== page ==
NEW YORK - NOVEMBER 4: A woman leaves a voting booth on Election Day November 4, 2003 in New York City. Voters in New York City answered five ballot questions to amend the city charter and the state constitution, including whether to institute nonpartisan elections. (Photo by Spencer Platt/Getty Images)
Should New York abolish party primaries for mayoral elections?
Four potential democratic candidates for mayor in 2013 have strongly criticized the movement to abolish party primaries, also called partisan primaries.
"Party primaries produce the most capable candidate among a field of like-minded candidates," NYC Comptroller John Liu, a potential 2013 mayoral candidate told NBCNewYork.
Manhattan Borough President and potential 2013 mayoral candidate Scott Stringer also weighed in: "We should not play with our democracy for blatant political reasons," he told NBCNewYork.
Wall Street Journal blogger Aaron Rutkoff points out that "For these top Democratic office holders, the incentive to keep partisan primaries is clear: the current system has put these politicians near the top of the heap."
However, Rutkoff also pointed out that voters in cities without party primaries are often " less informed, less likely to vote and would create a less competitive atmosphere in down-ballot races."
He cites George Mason University law professor David Schleicher, who said of New York City: “The current system of local elections is a disaster... but nonpartisan elections [would] take a bad situation and make it worse. In general, nonpartisan elections are a terrible idea.”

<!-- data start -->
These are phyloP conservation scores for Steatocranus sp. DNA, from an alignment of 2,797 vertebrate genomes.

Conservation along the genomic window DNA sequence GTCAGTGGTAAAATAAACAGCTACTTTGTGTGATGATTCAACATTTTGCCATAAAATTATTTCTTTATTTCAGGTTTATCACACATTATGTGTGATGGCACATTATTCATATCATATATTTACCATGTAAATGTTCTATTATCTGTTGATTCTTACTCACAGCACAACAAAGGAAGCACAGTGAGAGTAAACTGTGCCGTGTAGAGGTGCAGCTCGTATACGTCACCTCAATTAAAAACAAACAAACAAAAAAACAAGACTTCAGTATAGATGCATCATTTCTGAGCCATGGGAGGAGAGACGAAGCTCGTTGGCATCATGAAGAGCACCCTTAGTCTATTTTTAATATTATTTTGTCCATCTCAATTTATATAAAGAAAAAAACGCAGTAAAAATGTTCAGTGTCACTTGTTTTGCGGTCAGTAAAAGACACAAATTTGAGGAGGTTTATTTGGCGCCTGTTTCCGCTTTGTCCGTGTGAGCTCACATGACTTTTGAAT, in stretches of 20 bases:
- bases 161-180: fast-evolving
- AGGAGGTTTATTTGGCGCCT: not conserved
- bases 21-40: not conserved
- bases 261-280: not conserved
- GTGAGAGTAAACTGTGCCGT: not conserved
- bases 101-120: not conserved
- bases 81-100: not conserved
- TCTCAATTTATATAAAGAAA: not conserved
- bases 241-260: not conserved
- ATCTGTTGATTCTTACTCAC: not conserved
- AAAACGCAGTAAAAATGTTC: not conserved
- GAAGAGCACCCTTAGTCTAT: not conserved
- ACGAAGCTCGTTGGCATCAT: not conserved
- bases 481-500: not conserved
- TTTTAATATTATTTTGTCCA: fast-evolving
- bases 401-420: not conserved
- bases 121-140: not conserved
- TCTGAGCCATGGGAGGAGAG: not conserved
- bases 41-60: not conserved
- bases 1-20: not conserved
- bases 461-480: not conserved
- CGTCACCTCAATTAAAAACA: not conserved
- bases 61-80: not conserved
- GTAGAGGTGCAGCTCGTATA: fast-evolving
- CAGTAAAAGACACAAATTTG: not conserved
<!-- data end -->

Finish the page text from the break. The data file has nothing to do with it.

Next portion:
Those who support the movement to abolish party primaries argue it will increase voter turnout. Only registered party members are allowed to vote in their party's primary.
"In most New York City races the winner of the Democratic primary wins the general election... we're talking 1.4 million voters who can't participate in that critical first round of voting," NYC Independence Party attorney Harry Kresky told the Wall Street Journal. "So, it's really a fundamental issue of democracy -- a political system that excludes that many voters is not a good thing."
But Stringer argued that there are other ways to increase voter turnout, such as "same-day voter registration" and "campaign finance reform."
And "the Charter Commission has so many other issues to consider," Stringer added.
"Today half the people don't have a vote, and, so, unless you work your ways through one of the parties, in this case, in this city, it's the Democratic Party, you almost have no chance of ever getting elected," said Mayor Bloomberg on his weekly radio show a few weeks ago.
Bloomberg switched from the Democratic to the Republican party in 2001 to run for NYC mayor, saying it would have been impossible to successfully campaign against established Democratic party members.
"There's nothing wrong with Democratic candidates usually winning," Liu told NBCNewYork. "The biggest impediment is that most people in this city do not agree with Republican candidates."
The Charter Revision Commission last placed the issue before voters in the 2003 elections -- then Bloomberg gave $7.48 million of his private fortune in support of the push for nonpartisan elections.
The proposition failed, however; in 2003, 70 percent of voters were against abolishing nonpartisan primaries.
In the 2003 proposal, all registered voters, regardless of party affiliation, would vote in September primaries, and the top two vote-getters would become the candidates in the November elections.
The Charter Revision Commission's forum last night was the second of five public "Issue Forums." The other forums are listed on the Commission's website.